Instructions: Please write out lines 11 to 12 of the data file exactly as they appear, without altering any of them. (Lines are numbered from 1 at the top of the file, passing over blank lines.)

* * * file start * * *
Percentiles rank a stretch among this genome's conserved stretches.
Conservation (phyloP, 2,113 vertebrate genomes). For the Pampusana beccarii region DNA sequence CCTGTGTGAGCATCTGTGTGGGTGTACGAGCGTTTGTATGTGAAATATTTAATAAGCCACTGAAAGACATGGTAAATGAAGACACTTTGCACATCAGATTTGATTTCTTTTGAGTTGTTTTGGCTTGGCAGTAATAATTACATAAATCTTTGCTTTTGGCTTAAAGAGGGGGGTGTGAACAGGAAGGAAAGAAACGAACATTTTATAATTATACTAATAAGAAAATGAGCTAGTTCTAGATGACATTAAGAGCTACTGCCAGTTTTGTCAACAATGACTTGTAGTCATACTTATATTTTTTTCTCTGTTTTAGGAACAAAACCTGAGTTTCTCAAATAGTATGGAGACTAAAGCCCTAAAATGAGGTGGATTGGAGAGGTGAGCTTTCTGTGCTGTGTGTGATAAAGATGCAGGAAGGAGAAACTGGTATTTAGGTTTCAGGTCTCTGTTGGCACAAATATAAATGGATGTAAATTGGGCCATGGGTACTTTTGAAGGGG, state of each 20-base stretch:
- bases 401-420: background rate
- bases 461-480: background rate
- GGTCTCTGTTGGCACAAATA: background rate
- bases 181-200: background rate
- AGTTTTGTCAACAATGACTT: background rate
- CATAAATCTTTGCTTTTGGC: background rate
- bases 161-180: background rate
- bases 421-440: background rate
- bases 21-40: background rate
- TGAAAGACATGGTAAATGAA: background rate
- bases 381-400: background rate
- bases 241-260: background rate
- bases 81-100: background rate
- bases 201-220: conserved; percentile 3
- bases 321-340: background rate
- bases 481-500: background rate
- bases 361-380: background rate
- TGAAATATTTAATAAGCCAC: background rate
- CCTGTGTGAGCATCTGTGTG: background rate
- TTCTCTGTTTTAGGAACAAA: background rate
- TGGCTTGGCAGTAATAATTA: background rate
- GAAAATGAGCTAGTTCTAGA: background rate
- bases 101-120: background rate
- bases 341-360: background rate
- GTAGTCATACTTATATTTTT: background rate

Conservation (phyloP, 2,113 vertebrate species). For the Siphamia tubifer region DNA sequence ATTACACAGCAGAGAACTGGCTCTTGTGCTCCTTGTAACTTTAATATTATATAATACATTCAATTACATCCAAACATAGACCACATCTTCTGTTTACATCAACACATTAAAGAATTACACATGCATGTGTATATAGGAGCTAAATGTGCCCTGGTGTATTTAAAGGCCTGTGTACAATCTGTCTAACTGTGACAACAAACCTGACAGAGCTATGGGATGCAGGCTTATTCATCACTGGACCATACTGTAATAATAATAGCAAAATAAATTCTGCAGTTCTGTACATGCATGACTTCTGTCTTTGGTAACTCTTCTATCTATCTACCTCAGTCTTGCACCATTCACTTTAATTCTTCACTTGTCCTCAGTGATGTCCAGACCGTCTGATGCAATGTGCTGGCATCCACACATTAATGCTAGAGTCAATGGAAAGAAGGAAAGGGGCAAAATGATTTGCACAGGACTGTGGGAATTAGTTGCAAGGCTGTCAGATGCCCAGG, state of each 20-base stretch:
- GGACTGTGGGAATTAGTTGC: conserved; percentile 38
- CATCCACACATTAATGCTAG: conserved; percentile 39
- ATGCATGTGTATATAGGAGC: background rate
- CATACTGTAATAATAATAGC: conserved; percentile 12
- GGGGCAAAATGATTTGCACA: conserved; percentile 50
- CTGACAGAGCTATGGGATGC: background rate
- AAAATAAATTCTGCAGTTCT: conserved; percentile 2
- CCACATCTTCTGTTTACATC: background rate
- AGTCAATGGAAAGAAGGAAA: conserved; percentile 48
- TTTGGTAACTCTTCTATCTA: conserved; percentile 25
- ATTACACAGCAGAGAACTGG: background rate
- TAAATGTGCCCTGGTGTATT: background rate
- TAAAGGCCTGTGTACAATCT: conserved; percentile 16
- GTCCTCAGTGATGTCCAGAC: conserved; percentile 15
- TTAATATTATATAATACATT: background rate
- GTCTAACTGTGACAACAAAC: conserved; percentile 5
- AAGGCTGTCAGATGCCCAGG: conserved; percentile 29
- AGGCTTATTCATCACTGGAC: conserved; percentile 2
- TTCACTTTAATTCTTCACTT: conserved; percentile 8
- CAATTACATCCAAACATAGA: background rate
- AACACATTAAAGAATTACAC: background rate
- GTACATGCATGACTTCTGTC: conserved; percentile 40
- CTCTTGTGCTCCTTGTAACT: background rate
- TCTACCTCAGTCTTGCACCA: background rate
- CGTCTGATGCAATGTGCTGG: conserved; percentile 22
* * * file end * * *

- bases 21-40: background rate
- TGAAAGACATGGTAAATGAA: background rate